“Now the people were filled with expectation, and all were asking in their hearts whether John might be the Christ. John answered them all, saying, ‘I am baptizing you with water, but one mightier than I is coming. I am not worthy to loosen the thongs of his sandals. He will baptize you with the Holy Spirit and fire. His winnowing fan is in his hand to clear his threshing floor and to gather the wheat into his barn,
Many followers of John the Baptist believed that he was the Messiah. John wanted them to pay attention to their lives and to the coming of the Holy One. John told them that he baptized with water, but the one coming would baptize with the Holy Spirit. John also told them that nothing he did or said pointed to himself.
This is good advice for us, too. Like John the Baptist, we should not perform good works to point to ourselves. None of us is the one from whom these good things come. Our baptism in the Spirit is about trying to live a life of faith and good deeds.
But how do we live that out? John the Baptist said that it does not necessarily require momentous changes in our lifestyle. Keep doing what you do, he told the soldiers, citizens, and tax collectors, but be more generous with your extra coat and food, and be just in all of your actions.
What various roles do you play in your life? How do you serve others in each of these roles? In what way can you improve?
Adapted from PrayerTime: Faith-Sharing Reflections on the Sunday Gospels, available at the RENEW International storeTags: a reflection on the coming Sunday's Gospel, Advent, baptize with the holy spirit, baptize with water, catholic RENEW program, Christ, Church, community, God's love, Good News, good works, Gospel, Gospel according to Luke, Holy Spirit, Jesus, Jesus Christ, John the Baptist, Luke 3, Mass, prayer, renew catholic program, RENEW International, Scripture, Sunday Gospel, Word of God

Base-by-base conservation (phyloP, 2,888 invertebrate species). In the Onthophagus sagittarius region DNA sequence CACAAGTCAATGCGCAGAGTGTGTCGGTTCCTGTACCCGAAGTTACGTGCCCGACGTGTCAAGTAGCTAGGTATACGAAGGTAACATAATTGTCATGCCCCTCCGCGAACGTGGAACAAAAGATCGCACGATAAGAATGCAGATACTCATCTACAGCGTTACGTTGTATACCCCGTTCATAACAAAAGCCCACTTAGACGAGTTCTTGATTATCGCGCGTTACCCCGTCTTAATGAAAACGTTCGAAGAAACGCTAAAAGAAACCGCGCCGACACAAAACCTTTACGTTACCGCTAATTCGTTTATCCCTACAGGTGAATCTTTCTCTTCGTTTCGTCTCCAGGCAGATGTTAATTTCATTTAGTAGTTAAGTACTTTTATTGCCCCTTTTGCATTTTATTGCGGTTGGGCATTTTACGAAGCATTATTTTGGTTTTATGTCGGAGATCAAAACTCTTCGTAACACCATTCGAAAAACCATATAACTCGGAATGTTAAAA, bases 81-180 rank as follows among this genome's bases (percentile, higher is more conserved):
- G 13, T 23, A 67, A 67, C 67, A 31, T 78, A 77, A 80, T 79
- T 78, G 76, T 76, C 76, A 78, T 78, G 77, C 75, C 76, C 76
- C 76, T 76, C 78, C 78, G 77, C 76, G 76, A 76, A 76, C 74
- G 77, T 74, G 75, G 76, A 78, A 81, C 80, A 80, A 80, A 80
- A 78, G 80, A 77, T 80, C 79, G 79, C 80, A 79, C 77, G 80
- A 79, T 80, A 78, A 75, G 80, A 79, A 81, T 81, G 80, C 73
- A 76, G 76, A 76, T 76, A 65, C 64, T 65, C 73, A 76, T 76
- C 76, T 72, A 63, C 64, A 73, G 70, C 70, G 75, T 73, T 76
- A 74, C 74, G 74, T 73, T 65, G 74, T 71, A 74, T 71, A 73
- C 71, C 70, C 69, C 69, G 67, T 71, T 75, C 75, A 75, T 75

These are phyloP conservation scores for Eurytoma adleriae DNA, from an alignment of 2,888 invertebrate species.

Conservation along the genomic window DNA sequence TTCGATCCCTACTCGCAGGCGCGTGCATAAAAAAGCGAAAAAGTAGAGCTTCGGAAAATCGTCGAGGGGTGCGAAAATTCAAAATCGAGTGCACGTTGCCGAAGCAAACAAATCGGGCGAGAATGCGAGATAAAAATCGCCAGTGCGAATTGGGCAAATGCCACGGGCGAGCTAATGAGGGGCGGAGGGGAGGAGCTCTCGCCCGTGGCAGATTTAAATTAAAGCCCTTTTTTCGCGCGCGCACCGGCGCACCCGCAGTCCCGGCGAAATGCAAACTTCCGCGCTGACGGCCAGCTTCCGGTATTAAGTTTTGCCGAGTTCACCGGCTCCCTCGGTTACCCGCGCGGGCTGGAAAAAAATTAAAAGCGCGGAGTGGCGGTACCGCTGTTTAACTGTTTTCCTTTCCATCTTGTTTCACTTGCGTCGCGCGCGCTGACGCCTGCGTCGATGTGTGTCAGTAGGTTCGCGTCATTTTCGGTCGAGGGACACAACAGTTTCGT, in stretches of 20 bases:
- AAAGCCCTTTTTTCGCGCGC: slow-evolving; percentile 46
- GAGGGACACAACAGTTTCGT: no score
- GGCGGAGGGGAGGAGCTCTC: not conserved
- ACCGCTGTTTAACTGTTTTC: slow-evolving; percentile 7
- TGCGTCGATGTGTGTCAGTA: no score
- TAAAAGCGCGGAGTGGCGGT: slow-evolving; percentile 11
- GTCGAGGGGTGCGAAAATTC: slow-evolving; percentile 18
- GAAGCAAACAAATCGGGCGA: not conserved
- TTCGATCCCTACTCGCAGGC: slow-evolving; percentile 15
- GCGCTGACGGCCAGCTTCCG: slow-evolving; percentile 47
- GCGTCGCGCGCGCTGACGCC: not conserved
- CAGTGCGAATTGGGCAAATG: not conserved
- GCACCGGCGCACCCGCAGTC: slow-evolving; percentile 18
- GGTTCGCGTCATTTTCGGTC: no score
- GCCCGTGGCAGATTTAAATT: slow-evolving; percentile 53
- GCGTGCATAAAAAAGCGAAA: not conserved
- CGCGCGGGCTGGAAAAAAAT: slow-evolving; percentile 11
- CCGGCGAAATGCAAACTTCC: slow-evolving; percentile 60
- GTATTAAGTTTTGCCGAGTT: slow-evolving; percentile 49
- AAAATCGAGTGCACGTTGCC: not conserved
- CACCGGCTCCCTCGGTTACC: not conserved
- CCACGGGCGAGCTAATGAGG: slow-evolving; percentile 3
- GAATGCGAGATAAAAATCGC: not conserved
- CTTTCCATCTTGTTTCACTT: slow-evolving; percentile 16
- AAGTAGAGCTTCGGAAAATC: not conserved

Lord Jesus Christ, you have taught us to be merciful like the heavenly Father,
and have told us that whoever sees you sees him.
Show us your face and we will be saved.
Your loving gaze freed Zacchaeus and Matthew
from being enslaved by money;
the adulteress and Magdalene from seeking happiness only in created things;
made Peter weep after his betrayal,
and assured Paradise to the repentant thief.
Let us hear, as if addressed to each one of us,
the words that you spoke to the Samaritan woman:
“If you knew the gift of God!”
You are the visible face of the invisible Father,
of the God who manifests his power above all by forgiveness and mercy:
let the Church be your visible face in the world, its Lord risen and glorified.
You willed that your ministers would also be clothed in weakness
in order that they may feel compassion for those in ignorance and error:
let everyone who approaches them feel sought after, loved,
and forgiven by God.
Send your Spirit and consecrate every one of us with its anointing
so that the Jubilee of Mercy may be a year of grace from the Lord,
and your Church, with renewed enthusiasm,
may bring good news to the poor,
proclaim liberty to captives and the oppressed,
and restore sight to the blind.
We ask this through the intercession of Mary, Mother of Mercy,
you who live and reign with the Father and the Holy Spirit for ever and ever.
Campus RENEW / Theology on Tap / RENEW Worldwide